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PLoS One. 2009 Oct 26;4(10):e7601. doi: 10.1371/journal.pone.0007601.

Functional structure of spontaneous sleep slow oscillation activity in humans.

Author information

1
Institute of Clinical Physiology, CNR, Pisa, Italy.

Abstract

BACKGROUND:

During non-rapid eye movement (NREM) sleep synchronous neural oscillations between neural silence (down state) and neural activity (up state) occur. Sleep Slow Oscillations (SSOs) events are their EEG correlates. Each event has an origin site and propagates sweeping the scalp. While recent findings suggest a SSO key role in memory consolidation processes, the structure and the propagation of individual SSO events, as well as their modulation by sleep stages and cortical areas have not been well characterized so far.

METHODOLOGY/PRINCIPAL FINDINGS:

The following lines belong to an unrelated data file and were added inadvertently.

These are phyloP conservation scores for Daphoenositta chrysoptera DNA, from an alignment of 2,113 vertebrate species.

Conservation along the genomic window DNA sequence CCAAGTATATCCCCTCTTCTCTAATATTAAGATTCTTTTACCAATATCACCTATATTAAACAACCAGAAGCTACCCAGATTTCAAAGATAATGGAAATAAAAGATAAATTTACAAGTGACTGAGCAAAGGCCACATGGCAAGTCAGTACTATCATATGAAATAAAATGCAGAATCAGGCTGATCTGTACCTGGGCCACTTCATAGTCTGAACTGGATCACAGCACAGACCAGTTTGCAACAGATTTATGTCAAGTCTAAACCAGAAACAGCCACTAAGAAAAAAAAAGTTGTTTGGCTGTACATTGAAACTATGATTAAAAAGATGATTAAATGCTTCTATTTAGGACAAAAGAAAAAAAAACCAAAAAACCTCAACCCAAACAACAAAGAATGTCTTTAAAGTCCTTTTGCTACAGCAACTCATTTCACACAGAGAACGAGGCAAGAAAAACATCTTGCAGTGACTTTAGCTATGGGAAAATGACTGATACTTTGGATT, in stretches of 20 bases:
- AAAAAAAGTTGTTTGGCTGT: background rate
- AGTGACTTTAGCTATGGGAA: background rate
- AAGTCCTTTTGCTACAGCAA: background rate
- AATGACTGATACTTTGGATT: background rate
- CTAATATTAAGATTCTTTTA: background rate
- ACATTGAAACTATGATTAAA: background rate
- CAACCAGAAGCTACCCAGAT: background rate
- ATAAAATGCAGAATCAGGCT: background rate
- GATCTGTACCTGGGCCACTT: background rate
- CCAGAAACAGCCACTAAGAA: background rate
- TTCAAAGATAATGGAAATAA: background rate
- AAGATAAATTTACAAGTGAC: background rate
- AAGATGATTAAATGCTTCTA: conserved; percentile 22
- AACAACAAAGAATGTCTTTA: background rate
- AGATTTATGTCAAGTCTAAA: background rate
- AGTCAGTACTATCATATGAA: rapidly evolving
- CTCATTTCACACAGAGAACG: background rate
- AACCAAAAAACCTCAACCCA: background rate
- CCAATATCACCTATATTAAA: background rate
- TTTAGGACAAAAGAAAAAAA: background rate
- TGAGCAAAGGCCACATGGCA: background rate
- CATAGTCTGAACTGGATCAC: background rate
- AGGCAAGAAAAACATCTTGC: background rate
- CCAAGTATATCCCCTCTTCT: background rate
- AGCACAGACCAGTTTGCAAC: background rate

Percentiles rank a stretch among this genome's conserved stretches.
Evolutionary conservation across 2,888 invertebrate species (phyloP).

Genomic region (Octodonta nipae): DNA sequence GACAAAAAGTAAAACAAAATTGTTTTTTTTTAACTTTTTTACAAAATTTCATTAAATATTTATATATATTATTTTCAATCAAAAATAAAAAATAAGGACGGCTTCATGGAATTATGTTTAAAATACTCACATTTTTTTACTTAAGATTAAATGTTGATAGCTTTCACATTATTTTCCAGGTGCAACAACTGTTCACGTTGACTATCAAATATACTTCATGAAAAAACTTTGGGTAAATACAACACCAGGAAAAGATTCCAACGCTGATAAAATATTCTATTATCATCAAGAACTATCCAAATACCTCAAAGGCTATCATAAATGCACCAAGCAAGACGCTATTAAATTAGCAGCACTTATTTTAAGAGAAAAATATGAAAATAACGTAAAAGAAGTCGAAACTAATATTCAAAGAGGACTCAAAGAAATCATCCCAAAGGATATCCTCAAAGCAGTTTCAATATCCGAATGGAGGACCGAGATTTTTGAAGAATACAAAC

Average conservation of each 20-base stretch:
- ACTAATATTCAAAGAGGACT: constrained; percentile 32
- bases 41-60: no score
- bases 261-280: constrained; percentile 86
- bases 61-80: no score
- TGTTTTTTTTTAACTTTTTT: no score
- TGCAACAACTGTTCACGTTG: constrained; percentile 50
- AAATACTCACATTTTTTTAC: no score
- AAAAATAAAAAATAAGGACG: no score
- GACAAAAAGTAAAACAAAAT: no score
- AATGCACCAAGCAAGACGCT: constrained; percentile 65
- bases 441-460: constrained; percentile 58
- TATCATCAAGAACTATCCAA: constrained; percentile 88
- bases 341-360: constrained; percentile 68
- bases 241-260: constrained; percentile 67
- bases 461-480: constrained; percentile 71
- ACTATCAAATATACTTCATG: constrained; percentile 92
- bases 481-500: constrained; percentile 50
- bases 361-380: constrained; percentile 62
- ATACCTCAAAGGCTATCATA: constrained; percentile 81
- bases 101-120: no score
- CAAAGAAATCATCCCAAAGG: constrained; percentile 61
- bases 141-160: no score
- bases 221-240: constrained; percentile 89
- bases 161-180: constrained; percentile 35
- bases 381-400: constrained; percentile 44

We detected SSO events in EEG recordings and we defined and measured a set of features corresponding to both wave shapes and event propagations. We found that a typical SSO shape has a transition to down state, which is steeper than the following transition from down to up state. We show that during SWS SSOs are larger and more locally synchronized, but less likely to propagate across the cortex, compared to NREM stage 2. Also, the detection number of SSOs as well as their amplitudes and slopes, are greatest in the frontal regions. Although derived from a small sample, this characterization provides a preliminary reference about SSO activity in healthy subjects for 32-channel sleep recordings.

CONCLUSIONS/SIGNIFICANCE:

This work gives a quantitative picture of spontaneous SSO activity during NREM sleep: we unveil how SSO features are modulated by sleep stage, site of origin and detection location of the waves. Our measures on SSOs shape indicate that, as in animal models, onsets of silent states are more synchronized than those of neural firing. The differences between sleep stages could be related to the reduction of arousal system activity and to the breakdown of functional connectivity. The frontal SSO prevalence could be related to a greater homeostatic need of the heteromodal association cortices.

PMID:
19855839
PMCID:
PMC2762602
DOI:
10.1371/journal.pone.0007601
[Indexed for MEDLINE]
Free PMC Article
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